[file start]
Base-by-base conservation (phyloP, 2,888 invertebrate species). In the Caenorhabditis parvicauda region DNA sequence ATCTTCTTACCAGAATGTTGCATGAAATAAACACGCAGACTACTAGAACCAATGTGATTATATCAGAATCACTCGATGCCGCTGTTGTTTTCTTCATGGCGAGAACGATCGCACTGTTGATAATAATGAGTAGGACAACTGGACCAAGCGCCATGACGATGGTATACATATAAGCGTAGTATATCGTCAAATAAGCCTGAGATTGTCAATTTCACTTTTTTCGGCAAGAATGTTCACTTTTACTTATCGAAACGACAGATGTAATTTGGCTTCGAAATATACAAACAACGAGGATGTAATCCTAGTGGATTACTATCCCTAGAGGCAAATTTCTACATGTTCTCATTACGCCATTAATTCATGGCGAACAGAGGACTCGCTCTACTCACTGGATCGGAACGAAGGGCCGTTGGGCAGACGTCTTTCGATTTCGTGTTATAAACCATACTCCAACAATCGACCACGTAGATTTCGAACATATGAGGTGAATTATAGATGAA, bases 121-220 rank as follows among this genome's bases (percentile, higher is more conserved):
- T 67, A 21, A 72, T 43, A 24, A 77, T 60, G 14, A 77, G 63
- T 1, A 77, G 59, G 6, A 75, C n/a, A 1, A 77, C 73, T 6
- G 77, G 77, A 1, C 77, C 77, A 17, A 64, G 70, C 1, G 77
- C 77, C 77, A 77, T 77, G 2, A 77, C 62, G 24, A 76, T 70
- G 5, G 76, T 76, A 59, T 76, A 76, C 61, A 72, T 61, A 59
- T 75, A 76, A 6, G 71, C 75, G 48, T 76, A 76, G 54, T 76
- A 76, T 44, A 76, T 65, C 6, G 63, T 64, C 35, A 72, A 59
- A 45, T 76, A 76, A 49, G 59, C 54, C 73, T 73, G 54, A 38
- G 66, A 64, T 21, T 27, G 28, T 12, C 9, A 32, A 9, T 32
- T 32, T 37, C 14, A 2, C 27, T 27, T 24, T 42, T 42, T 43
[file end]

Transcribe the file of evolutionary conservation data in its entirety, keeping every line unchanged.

Base-by-base conservation (phyloP, 2,888 invertebrate species). In the Caenorhabditis parvicauda region DNA sequence ATCTTCTTACCAGAATGTTGCATGAAATAAACACGCAGACTACTAGAACCAATGTGATTATATCAGAATCACTCGATGCCGCTGTTGTTTTCTTCATGGCGAGAACGATCGCACTGTTGATAATAATGAGTAGGACAACTGGACCAAGCGCCATGACGATGGTATACATATAAGCGTAGTATATCGTCAAATAAGCCTGAGATTGTCAATTTCACTTTTTTCGGCAAGAATGTTCACTTTTACTTATCGAAACGACAGATGTAATTTGGCTTCGAAATATACAAACAACGAGGATGTAATCCTAGTGGATTACTATCCCTAGAGGCAAATTTCTACATGTTCTCATTACGCCATTAATTCATGGCGAACAGAGGACTCGCTCTACTCACTGGATCGGAACGAAGGGCCGTTGGGCAGACGTCTTTCGATTTCGTGTTATAAACCATACTCCAACAATCGACCACGTAGATTTCGAACATATGAGGTGAATTATAGATGAA, bases 121-220 rank as follows among this genome's bases (percentile, higher is more conserved):
- T 67, A 21, A 72, T 43, A 24, A 77, T 60, G 14, A 77, G 63
- T 1, A 77, G 59, G 6, A 75, C n/a, A 1, A 77, C 73, T 6
- G 77, G 77, A 1, C 77, C 77, A 17, A 64, G 70, C 1, G 77
- C 77, C 77, A 77, T 77, G 2, A 77, C 62, G 24, A 76, T 70
- G 5, G 76, T 76, A 59, T 76, A 76, C 61, A 72, T 61, A 59
- T 75, A 76, A 6, G 71, C 75, G 48, T 76, A 76, G 54, T 76
- A 76, T 44, A 76, T 65, C 6, G 63, T 64, C 35, A 72, A 59
- A 45, T 76, A 76, A 49, G 59, C 54, C 73, T 73, G 54, A 38
- G 66, A 64, T 21, T 27, G 28, T 12, C 9, A 32, A 9, T 32
- T 32, T 37, C 14, A 2, C 27, T 27, T 24, T 42, T 42, T 43